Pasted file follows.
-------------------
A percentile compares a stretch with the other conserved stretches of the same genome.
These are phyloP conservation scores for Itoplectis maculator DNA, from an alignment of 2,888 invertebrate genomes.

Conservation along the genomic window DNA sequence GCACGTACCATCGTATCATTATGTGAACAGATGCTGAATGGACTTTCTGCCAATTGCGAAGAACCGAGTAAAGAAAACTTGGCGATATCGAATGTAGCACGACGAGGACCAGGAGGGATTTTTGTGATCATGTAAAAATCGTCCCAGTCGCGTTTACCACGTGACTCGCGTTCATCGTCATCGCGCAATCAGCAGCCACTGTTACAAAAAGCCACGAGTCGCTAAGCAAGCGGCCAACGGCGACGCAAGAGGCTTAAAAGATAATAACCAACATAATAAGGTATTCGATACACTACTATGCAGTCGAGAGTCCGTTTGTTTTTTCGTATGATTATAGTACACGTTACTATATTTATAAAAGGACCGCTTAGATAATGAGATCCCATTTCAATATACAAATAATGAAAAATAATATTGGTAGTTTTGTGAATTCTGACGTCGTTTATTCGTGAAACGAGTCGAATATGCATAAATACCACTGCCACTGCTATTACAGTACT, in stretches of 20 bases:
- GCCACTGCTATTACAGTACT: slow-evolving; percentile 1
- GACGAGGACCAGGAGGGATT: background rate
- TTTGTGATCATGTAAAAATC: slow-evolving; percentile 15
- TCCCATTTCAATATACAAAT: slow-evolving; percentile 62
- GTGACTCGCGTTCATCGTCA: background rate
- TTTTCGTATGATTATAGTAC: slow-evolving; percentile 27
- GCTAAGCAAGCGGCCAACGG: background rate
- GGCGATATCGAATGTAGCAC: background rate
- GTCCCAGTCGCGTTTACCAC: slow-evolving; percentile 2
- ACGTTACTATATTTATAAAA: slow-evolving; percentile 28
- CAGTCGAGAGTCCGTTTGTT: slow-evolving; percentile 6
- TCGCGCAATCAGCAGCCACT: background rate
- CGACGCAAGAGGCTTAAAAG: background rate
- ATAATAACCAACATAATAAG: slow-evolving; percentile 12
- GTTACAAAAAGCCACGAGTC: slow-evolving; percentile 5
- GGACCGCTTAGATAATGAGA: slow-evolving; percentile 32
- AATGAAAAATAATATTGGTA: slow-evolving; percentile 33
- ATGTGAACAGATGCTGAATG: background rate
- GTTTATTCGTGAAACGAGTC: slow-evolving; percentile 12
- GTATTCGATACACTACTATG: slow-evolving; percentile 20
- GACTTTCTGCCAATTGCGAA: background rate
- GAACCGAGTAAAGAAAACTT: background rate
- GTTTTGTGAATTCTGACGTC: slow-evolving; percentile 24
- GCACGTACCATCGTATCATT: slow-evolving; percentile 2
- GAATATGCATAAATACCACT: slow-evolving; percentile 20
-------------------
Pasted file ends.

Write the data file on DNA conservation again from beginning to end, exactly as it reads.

A percentile compares a stretch with the other conserved stretches of the same genome.
These are phyloP conservation scores for Itoplectis maculator DNA, from an alignment of 2,888 invertebrate genomes.

Conservation along the genomic window DNA sequence GCACGTACCATCGTATCATTATGTGAACAGATGCTGAATGGACTTTCTGCCAATTGCGAAGAACCGAGTAAAGAAAACTTGGCGATATCGAATGTAGCACGACGAGGACCAGGAGGGATTTTTGTGATCATGTAAAAATCGTCCCAGTCGCGTTTACCACGTGACTCGCGTTCATCGTCATCGCGCAATCAGCAGCCACTGTTACAAAAAGCCACGAGTCGCTAAGCAAGCGGCCAACGGCGACGCAAGAGGCTTAAAAGATAATAACCAACATAATAAGGTATTCGATACACTACTATGCAGTCGAGAGTCCGTTTGTTTTTTCGTATGATTATAGTACACGTTACTATATTTATAAAAGGACCGCTTAGATAATGAGATCCCATTTCAATATACAAATAATGAAAAATAATATTGGTAGTTTTGTGAATTCTGACGTCGTTTATTCGTGAAACGAGTCGAATATGCATAAATACCACTGCCACTGCTATTACAGTACT, in stretches of 20 bases:
- GCCACTGCTATTACAGTACT: slow-evolving; percentile 1
- GACGAGGACCAGGAGGGATT: background rate
- TTTGTGATCATGTAAAAATC: slow-evolving; percentile 15
- TCCCATTTCAATATACAAAT: slow-evolving; percentile 62
- GTGACTCGCGTTCATCGTCA: background rate
- TTTTCGTATGATTATAGTAC: slow-evolving; percentile 27
- GCTAAGCAAGCGGCCAACGG: background rate
- GGCGATATCGAATGTAGCAC: background rate
- GTCCCAGTCGCGTTTACCAC: slow-evolving; percentile 2
- ACGTTACTATATTTATAAAA: slow-evolving; percentile 28
- CAGTCGAGAGTCCGTTTGTT: slow-evolving; percentile 6
- TCGCGCAATCAGCAGCCACT: background rate
- CGACGCAAGAGGCTTAAAAG: background rate
- ATAATAACCAACATAATAAG: slow-evolving; percentile 12
- GTTACAAAAAGCCACGAGTC: slow-evolving; percentile 5
- GGACCGCTTAGATAATGAGA: slow-evolving; percentile 32
- AATGAAAAATAATATTGGTA: slow-evolving; percentile 33
- ATGTGAACAGATGCTGAATG: background rate
- GTTTATTCGTGAAACGAGTC: slow-evolving; percentile 12
- GTATTCGATACACTACTATG: slow-evolving; percentile 20
- GACTTTCTGCCAATTGCGAA: background rate
- GAACCGAGTAAAGAAAACTT: background rate
- GTTTTGTGAATTCTGACGTC: slow-evolving; percentile 24
- GCACGTACCATCGTATCATT: slow-evolving; percentile 2
- GAATATGCATAAATACCACT: slow-evolving; percentile 20